For frst ladies, a matter of taste

Through the years, wives wield infuence, become culinary trendsetters

February 16, 2005|By Liz Atwood | Liz Atwood,SUN FOOD EDITOR

On Presidents Day we're supposed to remember those great men who have led our country through the centuries. But, really, how much could they have accomplished on an empty stomach?

So on Monday, let us also remember the culinary contributions of the first ladies, who not only kept their men fed, but in some cases, had a great deal of influence over what the nation ate as well.

In 1961, when Jacqueline Kennedy hired French chef Rene Verdon, cooks all across America became fascinated by French cuisine. In 1994, when Hillary Clinton hired American chef Walter Scheib III, the country began paying more attention to fresh, local ingredients.

But just as the talents and successes of the presidents have varied, so have the culinary abilities and interests of their wives.

"Sarah Polk was quoted as saying, 'I don't do windows, I don't do floors and I don't go near the kitchen,' " says Martha Regula, library director at the National First Ladies' Education and Research Center in Canton, Ohio. At the other extreme was Mamie Eisenhower. She "exercised control over the kitchen and was known to interfere at times. She was an excellent homemaker and was determined that all should be exactly as she planned," Regula says.

Run-ins between first ladies and White House chefs haven't been unusual.

"Caroline Harrison got rid of the fancy French chef, replaced him with Dolly Johnson, a black cook from Kentucky, and brought `meat and potatoes' fare as the staple to the Executive Mansion," Regula says.

And just days ago, Scheib announced that he had been fired because he couldn't satisfy Laura Bush's "stylistic requirements." The nation is still awaiting word on what kind of cuisine will be featured next in the White House.

As difficult as it may be to please first ladies today, imagine the effort at the nation's founding, when cooks struggled to satisfy the tastes of first ladies without the aid of a Cuisinart.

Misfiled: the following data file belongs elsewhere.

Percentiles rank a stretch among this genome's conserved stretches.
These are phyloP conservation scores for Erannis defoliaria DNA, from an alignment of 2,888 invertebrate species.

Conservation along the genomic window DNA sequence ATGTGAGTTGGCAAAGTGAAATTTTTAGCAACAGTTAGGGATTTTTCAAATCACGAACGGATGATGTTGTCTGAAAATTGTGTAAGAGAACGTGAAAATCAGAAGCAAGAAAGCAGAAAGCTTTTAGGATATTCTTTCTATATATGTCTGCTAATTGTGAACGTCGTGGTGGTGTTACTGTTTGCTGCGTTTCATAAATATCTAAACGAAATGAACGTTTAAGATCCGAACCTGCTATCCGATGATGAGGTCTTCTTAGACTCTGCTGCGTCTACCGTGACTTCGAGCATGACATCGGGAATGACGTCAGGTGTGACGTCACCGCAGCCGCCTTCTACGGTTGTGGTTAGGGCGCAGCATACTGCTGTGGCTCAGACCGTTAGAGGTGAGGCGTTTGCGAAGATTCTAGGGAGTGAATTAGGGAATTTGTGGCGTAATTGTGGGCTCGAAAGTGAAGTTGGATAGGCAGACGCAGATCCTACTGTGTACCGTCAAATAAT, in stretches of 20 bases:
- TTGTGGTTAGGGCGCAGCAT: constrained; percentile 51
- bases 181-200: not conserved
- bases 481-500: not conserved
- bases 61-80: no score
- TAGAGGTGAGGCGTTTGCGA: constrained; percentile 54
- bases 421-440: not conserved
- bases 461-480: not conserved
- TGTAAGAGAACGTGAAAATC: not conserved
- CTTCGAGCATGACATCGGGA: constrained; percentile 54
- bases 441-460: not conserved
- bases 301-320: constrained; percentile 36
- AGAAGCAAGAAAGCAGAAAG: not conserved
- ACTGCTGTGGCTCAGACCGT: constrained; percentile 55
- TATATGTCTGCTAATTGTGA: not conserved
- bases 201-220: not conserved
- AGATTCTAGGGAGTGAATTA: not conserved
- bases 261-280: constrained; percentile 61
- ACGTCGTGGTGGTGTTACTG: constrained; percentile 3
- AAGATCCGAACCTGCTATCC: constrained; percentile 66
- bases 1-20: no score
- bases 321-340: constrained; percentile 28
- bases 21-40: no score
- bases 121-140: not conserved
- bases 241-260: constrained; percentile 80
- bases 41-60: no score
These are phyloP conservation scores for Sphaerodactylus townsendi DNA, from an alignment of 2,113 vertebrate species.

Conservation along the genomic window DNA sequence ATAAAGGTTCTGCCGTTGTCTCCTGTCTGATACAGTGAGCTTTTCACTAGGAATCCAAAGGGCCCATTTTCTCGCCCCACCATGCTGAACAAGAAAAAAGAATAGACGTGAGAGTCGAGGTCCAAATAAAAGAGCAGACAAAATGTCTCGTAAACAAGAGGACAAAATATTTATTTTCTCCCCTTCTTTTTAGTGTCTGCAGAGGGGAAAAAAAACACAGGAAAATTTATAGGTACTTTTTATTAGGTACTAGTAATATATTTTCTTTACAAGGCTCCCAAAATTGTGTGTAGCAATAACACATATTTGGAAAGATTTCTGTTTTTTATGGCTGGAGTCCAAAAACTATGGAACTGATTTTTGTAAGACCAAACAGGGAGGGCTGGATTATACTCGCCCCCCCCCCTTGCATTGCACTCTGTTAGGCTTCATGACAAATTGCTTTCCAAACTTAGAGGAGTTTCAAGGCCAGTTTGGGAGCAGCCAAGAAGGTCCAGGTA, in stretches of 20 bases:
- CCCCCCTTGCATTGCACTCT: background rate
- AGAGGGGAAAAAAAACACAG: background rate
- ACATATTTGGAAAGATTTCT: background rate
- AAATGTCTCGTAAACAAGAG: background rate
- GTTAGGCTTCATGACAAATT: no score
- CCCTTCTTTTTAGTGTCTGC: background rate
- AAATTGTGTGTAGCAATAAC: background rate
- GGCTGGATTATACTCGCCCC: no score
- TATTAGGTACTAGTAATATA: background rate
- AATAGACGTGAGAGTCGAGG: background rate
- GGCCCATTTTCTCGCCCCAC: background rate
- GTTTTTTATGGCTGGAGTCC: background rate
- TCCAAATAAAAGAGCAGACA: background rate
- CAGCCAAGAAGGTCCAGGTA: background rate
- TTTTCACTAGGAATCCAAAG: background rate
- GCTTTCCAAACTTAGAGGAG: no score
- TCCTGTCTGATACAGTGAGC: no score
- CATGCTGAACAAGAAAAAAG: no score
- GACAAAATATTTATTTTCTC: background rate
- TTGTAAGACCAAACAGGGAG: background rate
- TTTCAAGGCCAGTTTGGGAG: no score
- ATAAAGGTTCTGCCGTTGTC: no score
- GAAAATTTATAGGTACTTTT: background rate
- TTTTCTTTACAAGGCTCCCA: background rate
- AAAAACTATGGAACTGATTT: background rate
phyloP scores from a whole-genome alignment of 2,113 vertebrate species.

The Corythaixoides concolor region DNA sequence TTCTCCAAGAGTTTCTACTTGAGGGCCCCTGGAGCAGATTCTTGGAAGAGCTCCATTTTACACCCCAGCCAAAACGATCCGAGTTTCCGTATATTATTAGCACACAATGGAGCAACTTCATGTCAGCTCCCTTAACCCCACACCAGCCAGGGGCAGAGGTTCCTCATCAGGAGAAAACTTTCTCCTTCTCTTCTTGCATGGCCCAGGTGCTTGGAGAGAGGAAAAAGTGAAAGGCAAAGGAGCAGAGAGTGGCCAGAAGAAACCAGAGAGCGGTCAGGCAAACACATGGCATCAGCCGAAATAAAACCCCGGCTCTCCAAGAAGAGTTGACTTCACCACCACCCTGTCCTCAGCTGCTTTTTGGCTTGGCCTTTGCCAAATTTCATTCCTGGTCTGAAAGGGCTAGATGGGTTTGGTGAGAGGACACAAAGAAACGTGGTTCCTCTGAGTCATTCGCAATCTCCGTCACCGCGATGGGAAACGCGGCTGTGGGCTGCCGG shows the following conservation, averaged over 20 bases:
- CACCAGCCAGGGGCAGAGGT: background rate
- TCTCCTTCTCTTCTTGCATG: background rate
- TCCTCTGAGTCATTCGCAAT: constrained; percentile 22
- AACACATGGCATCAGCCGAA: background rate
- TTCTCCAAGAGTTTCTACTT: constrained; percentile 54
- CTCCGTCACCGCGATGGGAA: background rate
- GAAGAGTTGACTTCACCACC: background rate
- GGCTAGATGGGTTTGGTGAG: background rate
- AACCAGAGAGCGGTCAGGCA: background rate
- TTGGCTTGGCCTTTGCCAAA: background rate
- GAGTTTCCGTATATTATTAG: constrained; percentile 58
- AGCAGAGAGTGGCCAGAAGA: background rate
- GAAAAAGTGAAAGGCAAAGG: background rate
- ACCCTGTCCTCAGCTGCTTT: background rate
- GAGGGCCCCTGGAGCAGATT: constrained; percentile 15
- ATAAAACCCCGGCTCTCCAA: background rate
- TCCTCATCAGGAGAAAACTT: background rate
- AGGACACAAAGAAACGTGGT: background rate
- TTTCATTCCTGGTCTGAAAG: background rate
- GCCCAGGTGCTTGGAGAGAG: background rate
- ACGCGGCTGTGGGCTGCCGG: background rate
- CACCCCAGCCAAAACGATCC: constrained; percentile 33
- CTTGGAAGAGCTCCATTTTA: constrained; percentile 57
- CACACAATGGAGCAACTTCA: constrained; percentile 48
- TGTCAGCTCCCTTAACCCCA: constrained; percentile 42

Take for example, Martha Washington's famous fruit cake - originally made with 4 pounds of butter, 4 pounds of sugar, 5 pounds of flour and 40 eggs.

Of course, it is unlikely that Martha herself creamed the butter and sugar. She would have overseen the servants in the kitchen, directing them to make the 13-pound cake to feed guests during holiday celebrations, says Mary Thompson, a resource specialist at Mount Vernon Estate and Gardens.

"I don't know if we've ever figured out how many people it served, but it was a lot," she adds.

When staff members at Mount Vernon set out to duplicate the recipe, they had to make two cakes because they couldn't locate a pan big enough to hold the batter.

Everyday meals in the Washington household would have been typical of Virginia planters - English dishes with some native ingredients thrown in, Thompson says.

George Washington, for example, loved hominy, which is made from corn, an ingredient not available in 18th-century England. In her letters, Martha Washington wrote that she was fond of seafood and said that fresh vegetables were one of the best things about living in the country.

The fourth first lady, Dolley Madison, was more of a culinary trendsetter. She caused a stir by serving strawberry ice cream during her husband's inauguration festivities.

In modern times, the culinary inclinations of the first ladies have become a topic talked about nearly as much as their fashion sensibilities, a glimpse into what these women are really like.

It came as no surprise that the attractive and stylish Jackie Kennedy favored French cuisine while she was first lady, although her longtime cook, Marta Sgubin, wrote that in later years, Jackie was happy with chowders, fruit and salads when she dined alone.

Lady Bird Johnson preferred old-fashioned, home-style cooking and often gave away homemade breads and desserts to friends, writes White House Executive Chef Henry Haller in his book, The White House Family Cookbook.

The Nixons, he says, liked simple fare. Once it became known that one of President Nixon's favorite dishes was his wife's meatloaf, the White House was inundated with thousands of requests for the recipe.

The public's interest in the first ladies' culinary abilities moved from mere curiosity to political controversy when Hillary Clinton tried to explain her career as a lawyer during her husband's first campaign. "I suppose I could have stayed home and baked cookies and had teas," she said.

Critics took the remark to mean that she was disparaging homemakers and stay-at-home moms. The reaction was so fierce that Clinton had to act quickly to repair the damage. She came up with a cookie recipe, which she handed out at the Democratic convention.

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